February 10, 2015 § 1 Comment
Successful people, and leaders, in business and elsewhere, envision the future. They are not only forward looking, with foresight and vision. They imagine the goal they wish to attain – what they aspire to become, to achieve or to create. As they strive to realize their vision, they are hopeful and optimistic, and they act with honesty and integrity.
When I hear people speak of my grandfather and I hear the stories of his life, this is the kind of person they talk about. A man of enduring character, and a man of vision.
For me, I knew Leonard Carl Lindblom as Grandpa. My earliest memories of Grandpa are of someone who was gentle, loving and often smiling. Grandpa was the grownup that made things work around the house, like the TV or the lights. Grandpa could fix things, and if something was broken you had to wait for him to fix it. Grandpa never had any doubt that something could be fixed, and therefore you should never throw anything away.
Grandpa was the person who took you fishing on Snow Lake. For dinner we would have a fish fry, sitting around the big yellow table in the little lake cottage. Grandpa was the person who took you out on long boat excursions, which would hopefully culminate in a stop at the donut shop. Grandpa was the grown-up who took charge of making the Old Fashioneds at 3 o’clock, with the delicious smell of maraschino cherries, orange slices, and grenadine, typically served with a cheddar ball and crackers. Grandpa loved Limberger cheese, which he first introduced to me as a small child. As a result I have gone on to try stinky cheeses the world over. Grandpa carved the roast at dinner, which happened in the kitchen where you might catch him eating all the delicious bits. If Grandma wasn’t watching, he would share some of it with you.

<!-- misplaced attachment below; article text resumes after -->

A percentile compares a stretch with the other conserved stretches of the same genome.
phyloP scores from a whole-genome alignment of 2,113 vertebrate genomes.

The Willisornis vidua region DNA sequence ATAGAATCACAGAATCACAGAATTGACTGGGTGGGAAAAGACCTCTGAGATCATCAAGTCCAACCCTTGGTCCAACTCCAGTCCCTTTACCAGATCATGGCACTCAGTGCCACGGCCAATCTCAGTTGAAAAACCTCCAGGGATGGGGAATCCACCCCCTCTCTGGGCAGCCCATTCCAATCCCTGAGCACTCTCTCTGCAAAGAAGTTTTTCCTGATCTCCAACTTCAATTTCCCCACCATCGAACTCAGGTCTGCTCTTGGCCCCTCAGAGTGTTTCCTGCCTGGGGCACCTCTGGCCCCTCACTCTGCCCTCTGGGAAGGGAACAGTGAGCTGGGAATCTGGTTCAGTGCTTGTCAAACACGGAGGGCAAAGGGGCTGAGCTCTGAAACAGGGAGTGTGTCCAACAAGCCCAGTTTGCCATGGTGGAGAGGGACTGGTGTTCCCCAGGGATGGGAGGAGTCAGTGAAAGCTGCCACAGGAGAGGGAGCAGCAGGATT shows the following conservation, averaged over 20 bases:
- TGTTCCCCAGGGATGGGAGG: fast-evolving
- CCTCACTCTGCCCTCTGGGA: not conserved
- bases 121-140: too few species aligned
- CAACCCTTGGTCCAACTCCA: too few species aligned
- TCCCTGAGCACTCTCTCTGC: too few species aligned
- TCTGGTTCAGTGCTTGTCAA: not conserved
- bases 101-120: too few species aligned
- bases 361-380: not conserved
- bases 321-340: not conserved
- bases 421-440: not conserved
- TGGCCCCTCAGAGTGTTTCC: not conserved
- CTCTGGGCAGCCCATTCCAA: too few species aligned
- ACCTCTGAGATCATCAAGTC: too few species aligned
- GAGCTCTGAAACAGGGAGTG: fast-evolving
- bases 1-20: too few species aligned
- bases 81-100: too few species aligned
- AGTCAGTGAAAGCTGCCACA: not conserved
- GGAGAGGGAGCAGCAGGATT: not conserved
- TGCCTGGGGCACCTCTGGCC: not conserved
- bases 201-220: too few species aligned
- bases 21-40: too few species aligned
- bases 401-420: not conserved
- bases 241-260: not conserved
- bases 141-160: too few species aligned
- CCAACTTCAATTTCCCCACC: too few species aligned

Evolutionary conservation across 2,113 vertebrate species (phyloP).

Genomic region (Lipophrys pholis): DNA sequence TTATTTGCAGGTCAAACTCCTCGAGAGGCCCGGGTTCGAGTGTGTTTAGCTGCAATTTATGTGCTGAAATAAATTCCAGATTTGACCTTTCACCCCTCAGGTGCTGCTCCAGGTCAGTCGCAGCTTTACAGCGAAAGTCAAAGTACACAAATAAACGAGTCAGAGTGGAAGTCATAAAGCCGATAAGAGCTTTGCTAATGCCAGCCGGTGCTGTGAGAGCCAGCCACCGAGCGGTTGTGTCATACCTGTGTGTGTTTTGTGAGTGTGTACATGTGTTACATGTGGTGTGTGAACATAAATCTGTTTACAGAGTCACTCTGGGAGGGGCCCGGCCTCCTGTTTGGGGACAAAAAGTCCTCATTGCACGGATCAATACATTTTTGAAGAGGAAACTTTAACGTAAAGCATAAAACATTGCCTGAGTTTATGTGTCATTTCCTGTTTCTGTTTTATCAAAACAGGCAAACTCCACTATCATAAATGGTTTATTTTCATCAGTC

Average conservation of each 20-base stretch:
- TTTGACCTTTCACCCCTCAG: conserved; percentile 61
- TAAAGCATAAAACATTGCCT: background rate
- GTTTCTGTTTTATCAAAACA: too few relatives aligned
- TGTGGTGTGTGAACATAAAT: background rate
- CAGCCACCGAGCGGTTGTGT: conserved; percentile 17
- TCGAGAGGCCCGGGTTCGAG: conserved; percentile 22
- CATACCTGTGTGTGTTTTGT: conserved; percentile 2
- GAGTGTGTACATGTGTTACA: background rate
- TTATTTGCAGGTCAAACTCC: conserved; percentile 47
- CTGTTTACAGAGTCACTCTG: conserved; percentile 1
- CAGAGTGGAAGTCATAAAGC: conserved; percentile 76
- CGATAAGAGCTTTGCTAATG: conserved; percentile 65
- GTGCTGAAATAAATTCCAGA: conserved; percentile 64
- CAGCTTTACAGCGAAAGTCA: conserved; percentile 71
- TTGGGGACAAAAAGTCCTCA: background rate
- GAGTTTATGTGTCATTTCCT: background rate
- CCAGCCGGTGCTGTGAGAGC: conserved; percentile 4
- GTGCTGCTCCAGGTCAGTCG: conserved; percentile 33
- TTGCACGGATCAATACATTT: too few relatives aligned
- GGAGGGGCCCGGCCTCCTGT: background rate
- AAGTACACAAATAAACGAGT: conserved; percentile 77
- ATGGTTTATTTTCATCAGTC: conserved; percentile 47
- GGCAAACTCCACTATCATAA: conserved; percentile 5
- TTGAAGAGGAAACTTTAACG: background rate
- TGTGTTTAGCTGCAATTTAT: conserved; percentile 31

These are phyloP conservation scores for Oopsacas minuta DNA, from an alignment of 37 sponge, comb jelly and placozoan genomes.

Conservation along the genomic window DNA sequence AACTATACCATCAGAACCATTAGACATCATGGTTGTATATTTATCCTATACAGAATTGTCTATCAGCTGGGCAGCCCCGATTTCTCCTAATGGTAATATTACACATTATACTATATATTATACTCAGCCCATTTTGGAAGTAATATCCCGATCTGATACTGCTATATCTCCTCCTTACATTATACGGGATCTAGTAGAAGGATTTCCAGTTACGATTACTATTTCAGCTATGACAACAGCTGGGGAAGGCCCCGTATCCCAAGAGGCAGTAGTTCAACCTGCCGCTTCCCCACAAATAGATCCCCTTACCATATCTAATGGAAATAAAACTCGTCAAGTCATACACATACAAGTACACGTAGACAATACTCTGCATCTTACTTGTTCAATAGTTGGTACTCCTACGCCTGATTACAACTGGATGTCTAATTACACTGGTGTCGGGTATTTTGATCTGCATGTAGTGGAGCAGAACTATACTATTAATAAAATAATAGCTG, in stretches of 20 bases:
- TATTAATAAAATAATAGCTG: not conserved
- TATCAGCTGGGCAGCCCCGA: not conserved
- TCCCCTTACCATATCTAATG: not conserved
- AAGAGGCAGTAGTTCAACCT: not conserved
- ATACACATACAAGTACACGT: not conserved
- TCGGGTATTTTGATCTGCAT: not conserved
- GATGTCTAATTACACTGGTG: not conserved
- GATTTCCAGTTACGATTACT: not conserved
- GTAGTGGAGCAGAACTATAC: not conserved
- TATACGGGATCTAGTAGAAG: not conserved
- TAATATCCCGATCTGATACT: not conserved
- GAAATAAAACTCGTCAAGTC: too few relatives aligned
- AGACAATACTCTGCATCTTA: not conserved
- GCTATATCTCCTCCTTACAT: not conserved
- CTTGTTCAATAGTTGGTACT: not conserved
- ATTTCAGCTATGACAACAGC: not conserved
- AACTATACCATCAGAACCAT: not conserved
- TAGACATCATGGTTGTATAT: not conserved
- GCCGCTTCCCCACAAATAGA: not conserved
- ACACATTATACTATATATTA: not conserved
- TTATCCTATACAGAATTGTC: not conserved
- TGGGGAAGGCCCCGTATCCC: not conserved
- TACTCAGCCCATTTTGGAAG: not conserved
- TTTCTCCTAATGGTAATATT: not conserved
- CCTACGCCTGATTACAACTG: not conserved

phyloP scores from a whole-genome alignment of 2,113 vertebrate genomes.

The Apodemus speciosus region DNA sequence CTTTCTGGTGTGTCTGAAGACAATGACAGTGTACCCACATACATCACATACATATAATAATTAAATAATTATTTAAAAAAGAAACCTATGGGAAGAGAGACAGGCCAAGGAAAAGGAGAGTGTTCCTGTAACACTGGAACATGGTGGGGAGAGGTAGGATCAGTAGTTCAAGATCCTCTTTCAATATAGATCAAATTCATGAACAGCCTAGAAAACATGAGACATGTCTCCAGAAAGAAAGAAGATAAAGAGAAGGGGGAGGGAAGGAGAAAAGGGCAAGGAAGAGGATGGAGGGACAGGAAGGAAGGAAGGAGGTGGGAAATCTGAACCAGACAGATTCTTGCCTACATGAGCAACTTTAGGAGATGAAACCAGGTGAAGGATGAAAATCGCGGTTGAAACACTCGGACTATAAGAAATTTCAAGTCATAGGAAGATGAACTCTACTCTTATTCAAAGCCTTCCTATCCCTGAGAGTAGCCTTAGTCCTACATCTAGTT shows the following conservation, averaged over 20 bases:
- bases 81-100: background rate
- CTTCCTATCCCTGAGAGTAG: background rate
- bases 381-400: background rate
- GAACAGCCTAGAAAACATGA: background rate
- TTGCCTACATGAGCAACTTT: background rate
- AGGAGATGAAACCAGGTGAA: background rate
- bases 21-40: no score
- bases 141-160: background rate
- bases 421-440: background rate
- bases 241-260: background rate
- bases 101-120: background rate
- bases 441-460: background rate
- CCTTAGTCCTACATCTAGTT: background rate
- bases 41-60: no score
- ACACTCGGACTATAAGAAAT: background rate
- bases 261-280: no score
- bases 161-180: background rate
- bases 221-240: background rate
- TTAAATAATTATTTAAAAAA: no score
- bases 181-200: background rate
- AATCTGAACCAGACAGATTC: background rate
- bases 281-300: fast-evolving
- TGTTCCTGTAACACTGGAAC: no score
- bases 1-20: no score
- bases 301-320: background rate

Grandpa and Grandma had big gardens, and I remember eating Grandpa’s green beans, tomatoes and cucumbers. He also grew a lot of dandelions, which I helped him to pick one year, so he could make dandelion wine. Grandpa’s back yard was so big, he had to cut the grass with a tractor, and sometimes you got to ride it with him.
Grandpa stayed connected to his Swedish heritage, and was admired and loved by an extended family of Uncles, Aunts and Cousins in Sweden and Denmark. His strong relationships created opportunities to host and visit these strangely foreign, yet incredibly warm relatives, who recounted fondly stories of my fun loving and kind Grandpa. Being welcomed to this long-distance inheritance connected me to a bigger and more complicated world then I could have ever imagined growing up in a small town, it defined my identity and instilled a life-long love of travel and culture.
Every special event of my life involved my Grandparents in some way. Grandpa and Grandma both placed great importance on participating in our lives. Grandpa always encouraged me to work hard, and to be good, to take risks and to dream big. With every birthday gift, graduation present and letter when he would send money for college, he always included a note that said, “Spend it wisely.”
Later on, I had a few opportunities to hear him recount his life and career. I learned about his childhood in Chicago, with hard working summers spent on his Uncles’ farm in Minnesota. Of vacations spent in Wisconsin, and eating crayfish. I spent one afternoon sitting with him on the front lawn of the lake cottage, and from his modest and matter-of-fact stories I learned of some of his amazing accomplishments.
I listened to how he went from working on bridges and dams, to working in the rubber industry. That he worked on the development of rubber tank treads so that the World War II military tanks would run smoothly. That he was a engineer for B F Goodrich, and worked on the three-person team that developed torailastic rubber springs, building a car called the “BFG Special” from the ground up to test and demonstrate this innovative new invention. Steadily he built relationships and learned new things, and that eventually lead to him creating his own company.